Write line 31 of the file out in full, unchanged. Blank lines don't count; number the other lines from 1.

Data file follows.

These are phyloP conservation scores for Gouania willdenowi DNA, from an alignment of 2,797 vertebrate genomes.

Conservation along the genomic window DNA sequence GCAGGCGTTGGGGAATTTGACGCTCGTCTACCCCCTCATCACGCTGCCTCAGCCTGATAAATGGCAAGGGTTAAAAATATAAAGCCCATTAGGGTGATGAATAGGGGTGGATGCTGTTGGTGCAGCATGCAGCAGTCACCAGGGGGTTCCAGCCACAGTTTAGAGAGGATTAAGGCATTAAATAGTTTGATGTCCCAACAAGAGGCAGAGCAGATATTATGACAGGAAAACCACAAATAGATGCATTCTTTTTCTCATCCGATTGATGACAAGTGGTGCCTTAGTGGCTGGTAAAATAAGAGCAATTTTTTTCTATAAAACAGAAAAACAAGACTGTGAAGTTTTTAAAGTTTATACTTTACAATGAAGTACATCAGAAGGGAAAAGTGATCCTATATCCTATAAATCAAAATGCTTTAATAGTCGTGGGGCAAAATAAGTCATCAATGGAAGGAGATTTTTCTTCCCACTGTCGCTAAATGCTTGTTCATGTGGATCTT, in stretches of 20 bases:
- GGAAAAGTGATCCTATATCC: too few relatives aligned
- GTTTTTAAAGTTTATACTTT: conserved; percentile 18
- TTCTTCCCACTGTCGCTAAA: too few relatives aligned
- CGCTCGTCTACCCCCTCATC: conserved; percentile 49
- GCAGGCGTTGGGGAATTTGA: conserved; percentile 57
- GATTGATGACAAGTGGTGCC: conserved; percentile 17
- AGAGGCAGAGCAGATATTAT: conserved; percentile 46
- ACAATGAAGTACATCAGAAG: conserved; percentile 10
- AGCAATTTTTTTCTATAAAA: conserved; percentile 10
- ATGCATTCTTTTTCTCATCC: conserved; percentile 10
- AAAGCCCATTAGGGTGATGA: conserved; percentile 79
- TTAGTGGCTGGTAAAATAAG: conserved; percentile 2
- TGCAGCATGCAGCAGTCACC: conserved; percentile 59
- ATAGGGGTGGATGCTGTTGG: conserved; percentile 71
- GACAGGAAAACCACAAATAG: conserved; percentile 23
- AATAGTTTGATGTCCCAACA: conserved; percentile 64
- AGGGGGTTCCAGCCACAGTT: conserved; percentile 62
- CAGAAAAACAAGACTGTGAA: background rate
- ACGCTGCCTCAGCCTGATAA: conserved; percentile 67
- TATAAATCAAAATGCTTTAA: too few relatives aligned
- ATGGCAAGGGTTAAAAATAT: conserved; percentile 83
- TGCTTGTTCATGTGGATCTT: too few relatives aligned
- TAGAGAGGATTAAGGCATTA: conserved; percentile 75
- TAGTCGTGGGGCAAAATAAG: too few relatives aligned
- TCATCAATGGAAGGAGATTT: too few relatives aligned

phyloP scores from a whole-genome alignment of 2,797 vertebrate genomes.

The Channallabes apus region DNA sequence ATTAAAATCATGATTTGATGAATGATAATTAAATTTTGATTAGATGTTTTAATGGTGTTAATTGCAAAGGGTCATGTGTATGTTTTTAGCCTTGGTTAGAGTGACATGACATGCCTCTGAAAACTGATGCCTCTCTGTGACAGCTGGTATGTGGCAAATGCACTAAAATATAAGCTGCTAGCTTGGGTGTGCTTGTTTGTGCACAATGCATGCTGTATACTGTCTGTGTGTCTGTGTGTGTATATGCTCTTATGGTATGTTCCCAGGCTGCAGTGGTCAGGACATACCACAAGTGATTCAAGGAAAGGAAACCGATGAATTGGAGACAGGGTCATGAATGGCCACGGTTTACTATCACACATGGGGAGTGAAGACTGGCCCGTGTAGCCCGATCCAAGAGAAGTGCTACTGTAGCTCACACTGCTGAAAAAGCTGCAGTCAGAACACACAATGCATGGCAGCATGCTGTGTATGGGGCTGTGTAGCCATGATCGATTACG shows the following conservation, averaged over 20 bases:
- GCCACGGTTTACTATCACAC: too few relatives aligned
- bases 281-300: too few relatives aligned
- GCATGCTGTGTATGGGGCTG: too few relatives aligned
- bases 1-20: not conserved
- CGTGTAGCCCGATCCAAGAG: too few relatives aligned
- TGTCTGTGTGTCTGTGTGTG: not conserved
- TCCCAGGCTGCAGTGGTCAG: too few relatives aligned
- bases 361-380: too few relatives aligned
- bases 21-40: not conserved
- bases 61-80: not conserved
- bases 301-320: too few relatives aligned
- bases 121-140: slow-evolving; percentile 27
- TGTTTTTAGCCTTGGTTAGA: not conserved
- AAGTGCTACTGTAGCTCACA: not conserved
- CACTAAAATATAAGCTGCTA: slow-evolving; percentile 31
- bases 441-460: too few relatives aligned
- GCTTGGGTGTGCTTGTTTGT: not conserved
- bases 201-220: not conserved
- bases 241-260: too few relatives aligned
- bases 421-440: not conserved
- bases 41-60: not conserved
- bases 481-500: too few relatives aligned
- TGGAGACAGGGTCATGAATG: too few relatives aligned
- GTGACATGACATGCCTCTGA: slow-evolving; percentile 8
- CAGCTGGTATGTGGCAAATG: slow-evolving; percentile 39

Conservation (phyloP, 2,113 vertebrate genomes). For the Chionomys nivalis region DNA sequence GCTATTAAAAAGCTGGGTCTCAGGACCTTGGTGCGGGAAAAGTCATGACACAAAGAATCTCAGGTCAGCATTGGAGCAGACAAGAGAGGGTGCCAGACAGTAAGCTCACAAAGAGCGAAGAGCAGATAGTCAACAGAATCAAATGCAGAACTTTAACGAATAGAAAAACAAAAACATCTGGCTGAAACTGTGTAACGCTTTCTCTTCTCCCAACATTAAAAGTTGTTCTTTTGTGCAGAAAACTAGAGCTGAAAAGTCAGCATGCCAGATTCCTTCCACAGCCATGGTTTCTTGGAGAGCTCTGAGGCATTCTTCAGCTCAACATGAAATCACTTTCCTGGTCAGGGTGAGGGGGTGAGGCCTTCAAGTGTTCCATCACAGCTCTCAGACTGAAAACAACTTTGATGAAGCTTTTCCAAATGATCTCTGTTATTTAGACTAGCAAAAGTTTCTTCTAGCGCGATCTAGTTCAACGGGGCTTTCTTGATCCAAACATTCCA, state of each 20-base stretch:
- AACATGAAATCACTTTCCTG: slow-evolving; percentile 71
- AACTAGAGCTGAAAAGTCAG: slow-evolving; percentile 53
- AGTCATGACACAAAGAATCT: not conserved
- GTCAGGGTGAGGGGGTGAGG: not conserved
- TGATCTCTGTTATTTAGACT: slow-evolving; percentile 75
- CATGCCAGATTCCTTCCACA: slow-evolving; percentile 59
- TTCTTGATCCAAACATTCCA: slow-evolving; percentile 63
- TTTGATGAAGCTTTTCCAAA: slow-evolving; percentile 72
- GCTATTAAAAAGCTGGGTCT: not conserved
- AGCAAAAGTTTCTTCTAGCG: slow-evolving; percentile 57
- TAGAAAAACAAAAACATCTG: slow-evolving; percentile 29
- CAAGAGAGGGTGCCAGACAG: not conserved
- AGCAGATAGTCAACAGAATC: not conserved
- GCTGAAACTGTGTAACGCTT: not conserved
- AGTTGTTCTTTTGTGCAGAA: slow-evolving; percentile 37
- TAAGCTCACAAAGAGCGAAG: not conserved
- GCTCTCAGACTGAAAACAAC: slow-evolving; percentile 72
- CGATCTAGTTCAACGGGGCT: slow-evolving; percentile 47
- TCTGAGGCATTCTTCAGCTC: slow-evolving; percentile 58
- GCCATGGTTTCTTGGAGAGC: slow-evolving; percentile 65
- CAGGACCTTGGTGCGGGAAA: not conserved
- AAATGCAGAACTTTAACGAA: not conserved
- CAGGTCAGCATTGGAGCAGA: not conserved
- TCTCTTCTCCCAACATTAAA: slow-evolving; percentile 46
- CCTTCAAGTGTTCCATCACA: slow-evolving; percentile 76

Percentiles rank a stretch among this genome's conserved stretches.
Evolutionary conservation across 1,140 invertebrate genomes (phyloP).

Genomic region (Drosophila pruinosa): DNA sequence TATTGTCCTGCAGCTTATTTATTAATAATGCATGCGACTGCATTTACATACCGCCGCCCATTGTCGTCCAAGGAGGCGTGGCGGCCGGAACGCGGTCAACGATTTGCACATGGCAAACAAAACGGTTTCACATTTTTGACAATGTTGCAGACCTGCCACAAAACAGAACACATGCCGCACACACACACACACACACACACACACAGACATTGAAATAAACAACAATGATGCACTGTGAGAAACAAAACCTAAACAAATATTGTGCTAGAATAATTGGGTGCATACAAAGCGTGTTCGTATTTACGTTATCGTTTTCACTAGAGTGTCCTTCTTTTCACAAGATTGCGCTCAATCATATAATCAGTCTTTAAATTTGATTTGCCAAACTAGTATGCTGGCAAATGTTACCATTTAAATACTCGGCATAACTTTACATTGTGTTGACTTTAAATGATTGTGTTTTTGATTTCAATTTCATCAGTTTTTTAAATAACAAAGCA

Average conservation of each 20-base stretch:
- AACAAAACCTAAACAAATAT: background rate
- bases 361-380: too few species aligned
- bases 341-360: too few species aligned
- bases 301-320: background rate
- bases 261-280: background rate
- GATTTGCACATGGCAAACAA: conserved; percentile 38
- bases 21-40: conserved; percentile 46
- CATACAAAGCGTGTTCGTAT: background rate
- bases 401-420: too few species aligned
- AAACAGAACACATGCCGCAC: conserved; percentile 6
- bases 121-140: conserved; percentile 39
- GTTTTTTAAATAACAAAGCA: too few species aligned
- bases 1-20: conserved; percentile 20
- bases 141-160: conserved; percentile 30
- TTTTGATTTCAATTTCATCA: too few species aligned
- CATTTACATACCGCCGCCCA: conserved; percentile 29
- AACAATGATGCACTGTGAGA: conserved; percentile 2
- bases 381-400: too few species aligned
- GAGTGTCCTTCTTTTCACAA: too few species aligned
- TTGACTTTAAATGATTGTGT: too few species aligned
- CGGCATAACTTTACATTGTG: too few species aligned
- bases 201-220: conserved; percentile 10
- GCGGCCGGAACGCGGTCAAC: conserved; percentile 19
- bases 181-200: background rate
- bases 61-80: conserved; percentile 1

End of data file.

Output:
- bases 281-300: too few relatives aligned